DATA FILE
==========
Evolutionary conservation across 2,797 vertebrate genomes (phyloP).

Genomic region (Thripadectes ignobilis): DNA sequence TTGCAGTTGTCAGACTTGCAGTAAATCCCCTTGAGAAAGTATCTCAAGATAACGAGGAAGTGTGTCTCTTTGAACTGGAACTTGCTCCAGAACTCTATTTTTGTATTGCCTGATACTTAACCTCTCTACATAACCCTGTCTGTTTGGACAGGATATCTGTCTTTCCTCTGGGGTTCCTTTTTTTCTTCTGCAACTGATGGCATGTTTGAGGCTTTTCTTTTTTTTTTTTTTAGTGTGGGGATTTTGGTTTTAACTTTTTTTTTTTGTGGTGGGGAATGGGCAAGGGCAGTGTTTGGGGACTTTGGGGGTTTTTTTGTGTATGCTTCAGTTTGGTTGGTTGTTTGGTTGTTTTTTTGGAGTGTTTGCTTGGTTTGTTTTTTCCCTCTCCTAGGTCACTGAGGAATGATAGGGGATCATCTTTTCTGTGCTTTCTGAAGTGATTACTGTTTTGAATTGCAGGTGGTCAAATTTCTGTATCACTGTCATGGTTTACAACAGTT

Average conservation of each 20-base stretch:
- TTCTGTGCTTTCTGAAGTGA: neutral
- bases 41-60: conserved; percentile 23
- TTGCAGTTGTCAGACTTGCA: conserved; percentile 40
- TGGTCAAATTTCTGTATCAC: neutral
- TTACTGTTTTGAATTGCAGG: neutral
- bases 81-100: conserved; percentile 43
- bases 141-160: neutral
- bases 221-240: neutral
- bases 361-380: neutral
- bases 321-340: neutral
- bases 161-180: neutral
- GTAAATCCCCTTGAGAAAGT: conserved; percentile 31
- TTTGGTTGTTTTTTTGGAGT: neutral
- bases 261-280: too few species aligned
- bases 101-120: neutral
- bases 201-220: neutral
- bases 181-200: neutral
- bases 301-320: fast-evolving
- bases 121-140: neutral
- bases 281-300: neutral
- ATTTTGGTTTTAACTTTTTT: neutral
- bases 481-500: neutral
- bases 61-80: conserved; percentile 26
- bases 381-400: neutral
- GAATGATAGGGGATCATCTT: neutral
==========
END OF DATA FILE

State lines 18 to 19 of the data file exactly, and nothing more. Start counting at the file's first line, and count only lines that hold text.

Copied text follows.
- bases 101-120: neutral
- bases 201-220: neutral